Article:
Microsoft has said many times that it already lives in a highly competitive environment; that it wants nothing more than the freedom to "innovate" on behalf of consumers; that it seeks no particular advantage from its monolithic dominance over software markets. A horizontal breakup would create the world the company likes to pretend already exists. Each new Microsoft would start life with an enormous stockpile of cash, an impressive reservoir of talent, rights to what may be the industry's most formidable portfolio of software patents and, most important, a genuine need to innovate on behalf of consumers.
   They just wouldn't wield quite so strong a hammer. Huey, Dewey and Louie could theoretically engage in actions that might be illegal for a monopolist. They could change their operating system to sabotage audio and video players from companies like Apple and Real Networks, as Microsoft did. They could attempt to bludgeon chip makers like Intel with threats to withhold support for their microprocessors. They could selectively withhold technical information or demand control of PC manufacturers' start-up screens. They could do all these things legally, because they would no longer be a monopoly; but they might not try—because they would no longer be a monopoly, and so, for the first time in years, all these companies would have an opportunity to say no.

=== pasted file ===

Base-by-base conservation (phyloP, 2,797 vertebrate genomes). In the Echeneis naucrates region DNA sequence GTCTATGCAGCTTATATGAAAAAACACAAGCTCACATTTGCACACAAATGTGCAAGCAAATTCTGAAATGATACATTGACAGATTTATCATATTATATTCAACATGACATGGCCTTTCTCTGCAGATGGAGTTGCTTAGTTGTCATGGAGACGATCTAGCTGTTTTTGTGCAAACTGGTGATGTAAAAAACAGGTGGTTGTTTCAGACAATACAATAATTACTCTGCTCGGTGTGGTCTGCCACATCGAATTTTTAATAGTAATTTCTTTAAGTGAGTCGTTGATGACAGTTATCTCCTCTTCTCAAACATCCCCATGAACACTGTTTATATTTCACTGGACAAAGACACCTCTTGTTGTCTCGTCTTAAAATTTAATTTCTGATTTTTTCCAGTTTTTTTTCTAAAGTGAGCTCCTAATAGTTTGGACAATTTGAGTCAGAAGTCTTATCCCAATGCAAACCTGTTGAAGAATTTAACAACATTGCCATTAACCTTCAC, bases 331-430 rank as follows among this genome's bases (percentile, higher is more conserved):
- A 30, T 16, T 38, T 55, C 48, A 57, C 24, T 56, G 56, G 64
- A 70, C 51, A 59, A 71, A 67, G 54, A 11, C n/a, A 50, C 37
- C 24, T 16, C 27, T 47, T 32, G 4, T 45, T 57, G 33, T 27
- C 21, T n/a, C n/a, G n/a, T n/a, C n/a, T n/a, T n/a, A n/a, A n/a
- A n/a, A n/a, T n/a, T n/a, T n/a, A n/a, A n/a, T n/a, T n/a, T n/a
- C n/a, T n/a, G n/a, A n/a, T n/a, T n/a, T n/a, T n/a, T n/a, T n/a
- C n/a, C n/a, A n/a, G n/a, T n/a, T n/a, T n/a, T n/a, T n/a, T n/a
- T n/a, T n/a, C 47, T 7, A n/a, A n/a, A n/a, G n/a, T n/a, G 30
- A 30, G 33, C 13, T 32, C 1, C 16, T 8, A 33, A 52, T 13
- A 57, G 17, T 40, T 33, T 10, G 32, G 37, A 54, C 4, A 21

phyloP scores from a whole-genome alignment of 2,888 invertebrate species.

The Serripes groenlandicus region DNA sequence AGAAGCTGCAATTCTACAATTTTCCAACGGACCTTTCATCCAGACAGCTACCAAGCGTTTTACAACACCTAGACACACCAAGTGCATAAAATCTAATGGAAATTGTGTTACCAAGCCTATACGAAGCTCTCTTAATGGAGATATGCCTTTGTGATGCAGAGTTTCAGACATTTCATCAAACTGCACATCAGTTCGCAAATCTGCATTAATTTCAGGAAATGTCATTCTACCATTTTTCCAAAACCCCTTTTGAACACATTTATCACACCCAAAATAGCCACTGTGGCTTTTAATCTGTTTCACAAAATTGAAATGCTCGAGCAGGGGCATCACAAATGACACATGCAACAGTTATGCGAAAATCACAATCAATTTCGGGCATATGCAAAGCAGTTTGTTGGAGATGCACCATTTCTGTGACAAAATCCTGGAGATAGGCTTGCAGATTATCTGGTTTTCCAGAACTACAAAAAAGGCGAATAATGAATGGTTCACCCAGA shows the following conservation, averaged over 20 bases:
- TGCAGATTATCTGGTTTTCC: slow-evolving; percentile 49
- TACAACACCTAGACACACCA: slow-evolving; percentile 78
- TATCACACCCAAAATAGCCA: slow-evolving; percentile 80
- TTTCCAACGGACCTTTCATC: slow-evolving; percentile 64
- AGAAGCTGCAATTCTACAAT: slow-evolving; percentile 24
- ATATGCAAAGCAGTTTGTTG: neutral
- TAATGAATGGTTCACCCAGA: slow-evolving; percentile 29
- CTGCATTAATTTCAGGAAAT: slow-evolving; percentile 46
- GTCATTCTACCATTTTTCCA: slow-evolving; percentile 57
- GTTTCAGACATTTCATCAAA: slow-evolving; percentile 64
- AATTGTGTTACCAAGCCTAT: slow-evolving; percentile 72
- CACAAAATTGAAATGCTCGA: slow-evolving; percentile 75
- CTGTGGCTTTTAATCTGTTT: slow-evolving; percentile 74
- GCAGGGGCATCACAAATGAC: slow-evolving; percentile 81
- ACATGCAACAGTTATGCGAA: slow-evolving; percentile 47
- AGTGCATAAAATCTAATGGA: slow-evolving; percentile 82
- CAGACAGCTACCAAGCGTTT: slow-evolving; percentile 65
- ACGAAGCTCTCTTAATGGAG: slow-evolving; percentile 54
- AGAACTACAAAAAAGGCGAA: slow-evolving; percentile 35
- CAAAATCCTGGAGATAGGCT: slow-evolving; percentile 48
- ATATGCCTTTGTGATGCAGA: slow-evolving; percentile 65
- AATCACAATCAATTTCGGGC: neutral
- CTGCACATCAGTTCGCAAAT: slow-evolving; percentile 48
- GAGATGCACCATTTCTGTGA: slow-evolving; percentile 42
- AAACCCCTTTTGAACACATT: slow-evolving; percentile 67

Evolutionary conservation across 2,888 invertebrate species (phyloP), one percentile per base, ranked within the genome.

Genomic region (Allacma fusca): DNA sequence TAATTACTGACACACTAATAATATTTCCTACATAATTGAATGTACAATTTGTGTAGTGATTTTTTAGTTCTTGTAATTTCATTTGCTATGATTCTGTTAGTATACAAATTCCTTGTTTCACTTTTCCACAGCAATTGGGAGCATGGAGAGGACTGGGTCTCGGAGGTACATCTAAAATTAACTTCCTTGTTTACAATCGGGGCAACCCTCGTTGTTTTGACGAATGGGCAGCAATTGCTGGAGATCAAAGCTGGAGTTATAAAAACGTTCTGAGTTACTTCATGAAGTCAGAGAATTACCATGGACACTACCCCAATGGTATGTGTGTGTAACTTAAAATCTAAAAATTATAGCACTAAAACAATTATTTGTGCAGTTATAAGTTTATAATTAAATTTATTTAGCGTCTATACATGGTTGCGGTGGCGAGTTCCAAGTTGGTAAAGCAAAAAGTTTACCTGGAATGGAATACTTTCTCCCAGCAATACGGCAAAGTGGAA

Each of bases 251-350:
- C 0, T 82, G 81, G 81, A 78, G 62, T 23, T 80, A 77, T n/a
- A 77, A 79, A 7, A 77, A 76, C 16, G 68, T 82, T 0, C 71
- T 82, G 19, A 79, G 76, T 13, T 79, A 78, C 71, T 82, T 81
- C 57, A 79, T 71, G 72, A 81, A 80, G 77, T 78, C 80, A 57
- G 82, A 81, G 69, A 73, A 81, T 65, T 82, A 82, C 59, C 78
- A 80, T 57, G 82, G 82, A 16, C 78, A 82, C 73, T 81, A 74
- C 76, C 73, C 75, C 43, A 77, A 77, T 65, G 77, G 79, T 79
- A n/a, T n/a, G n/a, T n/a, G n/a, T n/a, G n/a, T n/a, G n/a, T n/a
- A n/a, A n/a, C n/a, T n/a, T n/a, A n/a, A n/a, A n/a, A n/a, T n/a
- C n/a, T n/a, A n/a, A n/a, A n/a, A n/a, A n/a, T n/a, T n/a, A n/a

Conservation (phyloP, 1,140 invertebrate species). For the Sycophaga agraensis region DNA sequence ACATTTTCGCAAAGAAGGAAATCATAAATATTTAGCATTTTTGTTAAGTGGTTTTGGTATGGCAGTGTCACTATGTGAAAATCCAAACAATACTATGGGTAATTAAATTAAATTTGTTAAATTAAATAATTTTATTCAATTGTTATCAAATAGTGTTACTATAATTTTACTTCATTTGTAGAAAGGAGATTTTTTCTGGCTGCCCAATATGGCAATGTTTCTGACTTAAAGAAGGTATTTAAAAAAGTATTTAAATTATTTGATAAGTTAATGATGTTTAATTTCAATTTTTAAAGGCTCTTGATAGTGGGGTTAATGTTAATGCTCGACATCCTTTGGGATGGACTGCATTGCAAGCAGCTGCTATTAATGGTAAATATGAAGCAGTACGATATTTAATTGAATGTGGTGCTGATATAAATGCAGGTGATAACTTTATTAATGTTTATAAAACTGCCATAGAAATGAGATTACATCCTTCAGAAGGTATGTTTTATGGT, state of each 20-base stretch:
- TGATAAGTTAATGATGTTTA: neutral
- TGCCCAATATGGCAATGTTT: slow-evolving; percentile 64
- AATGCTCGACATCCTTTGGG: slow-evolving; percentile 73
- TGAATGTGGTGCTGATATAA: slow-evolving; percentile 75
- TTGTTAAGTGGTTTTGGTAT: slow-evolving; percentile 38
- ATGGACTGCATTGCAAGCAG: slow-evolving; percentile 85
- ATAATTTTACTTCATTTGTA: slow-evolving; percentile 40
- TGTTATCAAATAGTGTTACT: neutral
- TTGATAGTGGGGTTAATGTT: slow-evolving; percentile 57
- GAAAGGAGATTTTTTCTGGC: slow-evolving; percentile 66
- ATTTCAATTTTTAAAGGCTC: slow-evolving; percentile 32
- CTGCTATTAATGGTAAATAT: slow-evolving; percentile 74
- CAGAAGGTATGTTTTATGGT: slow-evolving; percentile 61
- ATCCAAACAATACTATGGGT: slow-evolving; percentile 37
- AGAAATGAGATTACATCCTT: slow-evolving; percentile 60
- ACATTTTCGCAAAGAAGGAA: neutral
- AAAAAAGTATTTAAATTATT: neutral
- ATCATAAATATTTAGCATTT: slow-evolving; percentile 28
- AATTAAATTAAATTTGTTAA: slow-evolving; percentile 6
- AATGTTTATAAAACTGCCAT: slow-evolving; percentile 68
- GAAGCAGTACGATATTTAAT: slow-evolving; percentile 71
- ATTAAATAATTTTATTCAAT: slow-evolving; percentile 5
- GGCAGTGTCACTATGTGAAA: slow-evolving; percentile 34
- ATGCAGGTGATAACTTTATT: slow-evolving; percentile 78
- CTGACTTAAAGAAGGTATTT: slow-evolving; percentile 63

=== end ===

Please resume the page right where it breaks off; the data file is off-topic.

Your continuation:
"I think it would be good for everyone but Microsoft," says James Love, director of the Consumer Project on Technology. "Consumers might choose the company that was least predatory. It would be easy to boycott the 'bad Microsoft' if there were at least one company that wasn't so bad."

Copyright 1999 James Gleick
First published in the New York Times Magazine 14 February 1999